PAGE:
WILSON – The only school district in Western New York to be operating on a contingency budget for the upcoming school year granted its superintendent a pay raise and new benefits.
Wilson Superintendent Michael S. Wendt, whose pay had been frozen for the past three years, received a 3 percent raise for each of the next four years, unless some other pay level is negotiated by him and the Board of Education.
Wendt’s new five-year contract, obtained by The Buffalo News through a Freedom of Information request, also gives him a tax-sheltered annuity, a life insurance policy, a longevity payment and district-paid long-term care insurance, the latter taking the place of health insurance coverage for the first two years of the deal.
The new contract was approved at a June 11 School Board meeting that took place between the voters’ first and second rejections of the proposed 2013-14 budget.
“It’s public knowledge, and I haven’t any complaints about it,” said Timothy F. Kropp, the former School Board president, who was defeated in the May election and left office at the end of June.
“I’ve heard people say, ‘You’ve got to pay the position.’ You want somebody good, you’ve got to pay for him,” Kropp said.
Research by The News through the statewide website seethroughny.net, operated by the Empire Center for New York State Policy, indicates that since 2010, Wendt is the only superintendent in the region to receive a new contract in the same year his district’s budget was defeated.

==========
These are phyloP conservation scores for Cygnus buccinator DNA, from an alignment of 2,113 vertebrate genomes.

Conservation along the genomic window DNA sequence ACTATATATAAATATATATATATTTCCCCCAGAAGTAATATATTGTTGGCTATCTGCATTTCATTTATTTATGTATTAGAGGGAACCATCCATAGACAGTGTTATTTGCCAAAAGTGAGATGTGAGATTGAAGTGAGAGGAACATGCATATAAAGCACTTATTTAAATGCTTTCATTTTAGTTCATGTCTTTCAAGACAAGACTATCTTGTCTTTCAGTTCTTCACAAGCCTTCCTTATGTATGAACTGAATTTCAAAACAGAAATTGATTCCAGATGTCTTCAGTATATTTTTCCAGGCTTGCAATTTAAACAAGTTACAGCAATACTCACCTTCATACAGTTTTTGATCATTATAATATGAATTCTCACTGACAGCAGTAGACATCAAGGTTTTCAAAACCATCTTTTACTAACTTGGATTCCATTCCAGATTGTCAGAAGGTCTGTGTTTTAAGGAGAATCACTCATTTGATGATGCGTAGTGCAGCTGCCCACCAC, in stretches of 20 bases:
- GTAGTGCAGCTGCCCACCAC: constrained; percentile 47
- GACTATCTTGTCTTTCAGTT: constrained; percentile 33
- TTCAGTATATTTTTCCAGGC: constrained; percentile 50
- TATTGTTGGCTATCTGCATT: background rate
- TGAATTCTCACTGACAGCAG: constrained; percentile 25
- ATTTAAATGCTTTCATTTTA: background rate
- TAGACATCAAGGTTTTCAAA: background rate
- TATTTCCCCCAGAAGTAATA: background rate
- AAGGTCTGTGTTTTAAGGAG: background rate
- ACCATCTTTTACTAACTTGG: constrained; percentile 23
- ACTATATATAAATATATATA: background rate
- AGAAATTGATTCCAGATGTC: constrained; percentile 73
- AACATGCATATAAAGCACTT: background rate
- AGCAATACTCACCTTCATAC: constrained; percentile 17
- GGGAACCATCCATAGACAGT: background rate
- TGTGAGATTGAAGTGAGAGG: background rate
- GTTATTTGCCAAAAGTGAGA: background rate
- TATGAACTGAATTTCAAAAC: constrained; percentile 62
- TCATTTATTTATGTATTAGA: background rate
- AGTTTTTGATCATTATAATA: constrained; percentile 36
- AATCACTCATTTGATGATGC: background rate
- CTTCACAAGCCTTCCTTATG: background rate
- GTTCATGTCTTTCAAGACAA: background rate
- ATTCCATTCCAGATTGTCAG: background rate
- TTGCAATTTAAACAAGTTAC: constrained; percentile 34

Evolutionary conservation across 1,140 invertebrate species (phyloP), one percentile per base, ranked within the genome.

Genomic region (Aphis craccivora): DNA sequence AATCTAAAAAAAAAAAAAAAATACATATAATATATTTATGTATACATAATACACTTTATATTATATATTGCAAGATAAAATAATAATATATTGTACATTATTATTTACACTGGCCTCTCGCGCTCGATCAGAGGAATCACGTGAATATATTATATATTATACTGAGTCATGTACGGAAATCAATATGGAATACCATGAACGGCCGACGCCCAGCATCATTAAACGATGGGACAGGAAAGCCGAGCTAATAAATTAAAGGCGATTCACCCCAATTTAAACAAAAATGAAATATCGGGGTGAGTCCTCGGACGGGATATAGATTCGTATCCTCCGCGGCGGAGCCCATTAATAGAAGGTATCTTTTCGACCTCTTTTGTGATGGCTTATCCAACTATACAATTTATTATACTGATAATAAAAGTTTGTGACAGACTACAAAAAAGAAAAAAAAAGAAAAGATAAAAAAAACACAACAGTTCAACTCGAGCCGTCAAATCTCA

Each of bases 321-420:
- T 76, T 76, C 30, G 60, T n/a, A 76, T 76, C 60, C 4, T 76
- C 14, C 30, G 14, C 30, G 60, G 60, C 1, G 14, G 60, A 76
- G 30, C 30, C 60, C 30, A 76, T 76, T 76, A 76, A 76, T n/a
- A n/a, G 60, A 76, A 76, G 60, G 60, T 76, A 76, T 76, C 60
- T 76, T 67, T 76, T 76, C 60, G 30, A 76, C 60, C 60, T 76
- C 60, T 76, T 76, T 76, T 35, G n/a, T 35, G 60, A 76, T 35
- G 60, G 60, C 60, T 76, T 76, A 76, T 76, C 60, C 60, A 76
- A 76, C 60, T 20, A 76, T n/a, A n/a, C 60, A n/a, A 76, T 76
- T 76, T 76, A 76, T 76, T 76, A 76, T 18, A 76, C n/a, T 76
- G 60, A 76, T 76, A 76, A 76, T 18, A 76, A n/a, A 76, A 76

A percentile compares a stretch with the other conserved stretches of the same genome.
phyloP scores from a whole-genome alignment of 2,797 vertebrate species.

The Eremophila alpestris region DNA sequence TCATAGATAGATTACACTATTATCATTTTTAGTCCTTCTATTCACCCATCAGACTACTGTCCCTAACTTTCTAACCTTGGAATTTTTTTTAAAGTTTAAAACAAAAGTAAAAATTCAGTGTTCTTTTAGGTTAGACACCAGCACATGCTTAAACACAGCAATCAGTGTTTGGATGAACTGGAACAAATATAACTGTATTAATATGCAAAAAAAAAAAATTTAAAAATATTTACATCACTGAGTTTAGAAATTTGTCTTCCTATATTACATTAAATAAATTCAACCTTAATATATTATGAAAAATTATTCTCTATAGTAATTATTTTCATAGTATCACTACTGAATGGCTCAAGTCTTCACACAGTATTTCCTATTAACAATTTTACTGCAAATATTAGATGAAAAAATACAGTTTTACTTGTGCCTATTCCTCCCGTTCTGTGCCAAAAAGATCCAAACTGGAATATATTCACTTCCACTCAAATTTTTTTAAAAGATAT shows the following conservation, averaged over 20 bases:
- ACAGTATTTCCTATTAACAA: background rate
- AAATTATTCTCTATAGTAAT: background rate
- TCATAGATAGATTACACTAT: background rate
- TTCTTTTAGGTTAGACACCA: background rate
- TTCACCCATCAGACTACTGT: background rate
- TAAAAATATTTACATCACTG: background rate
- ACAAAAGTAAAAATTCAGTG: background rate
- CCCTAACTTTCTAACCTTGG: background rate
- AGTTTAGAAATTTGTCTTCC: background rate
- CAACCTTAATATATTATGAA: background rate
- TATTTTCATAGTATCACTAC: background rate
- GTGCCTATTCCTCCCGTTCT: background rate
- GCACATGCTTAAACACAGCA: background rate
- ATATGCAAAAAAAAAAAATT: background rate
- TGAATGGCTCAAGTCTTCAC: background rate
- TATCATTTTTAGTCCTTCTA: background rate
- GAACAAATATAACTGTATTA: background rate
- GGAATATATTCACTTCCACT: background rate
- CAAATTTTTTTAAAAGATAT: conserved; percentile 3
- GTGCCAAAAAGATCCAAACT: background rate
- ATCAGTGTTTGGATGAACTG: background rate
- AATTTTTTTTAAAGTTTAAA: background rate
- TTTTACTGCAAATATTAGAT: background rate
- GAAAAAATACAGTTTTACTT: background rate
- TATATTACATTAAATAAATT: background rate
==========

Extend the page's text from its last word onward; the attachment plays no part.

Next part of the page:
“My contract isn’t contingent on the budget,” Wendt said. “Obviously, I want to work in Wilson, and I want to be competitive with what’s out there.”
Kropp said he made a study of other superintendents’ contracts before negotiating Wendt’s new deal. He said the trade-offs in the contract, such as long-term care insurance in place of two years of family health coverage, “are budget-neutral for the district.”
“I don’t get certain subscriptions or memberships that I used to get,” said Wendt, who contended that the long-term care swap for health coverage saves the district about $2,000.
The contract sets Wendt’s base salary for 2013-14 at $144,471, which is a 3 percent increase from the $140,263 salary he had drawn for the previous three years.
“How long do you negotiate a zero-percent contract?” Kropp asked. “We were optimistic this budget would pass. There were a lot of underlying factors why this budget went down.”
Wendt also receives a $8,500 longevity payment this year, a figure that increases $1,000 a year until 2016-17. Under the former contract, the longevity payment was $6,500. The district makes a $3,000 annual payment to a tax-sheltered annuity, a figure that increased from $1,500 in Wendt’s last deal.
The district also pays $11,000 a year toward a split-dollar life insurance policy for seven years, as well as reimbursing him $1,000 toward Wendt’s pre-existing life insurance policy.
The long-term care cost is $4,710 per year. When Wendt is receiving health insurance, the full cost is paid by the district. Up until 2011, the district’s cost was capped at $12,000 a year.
The health care for Wendt and his wife continues at the district’s cost until he turns 65. Kropp said former contracts kept that benefit going until age 70.
The Newfane School District is sharing Wendt’s services until at least Sept. 30 while Newfane looks for a new superintendent. During that period, Newfane pays 49 percent of Wendt’s salary and benefits, or $10,374 per month.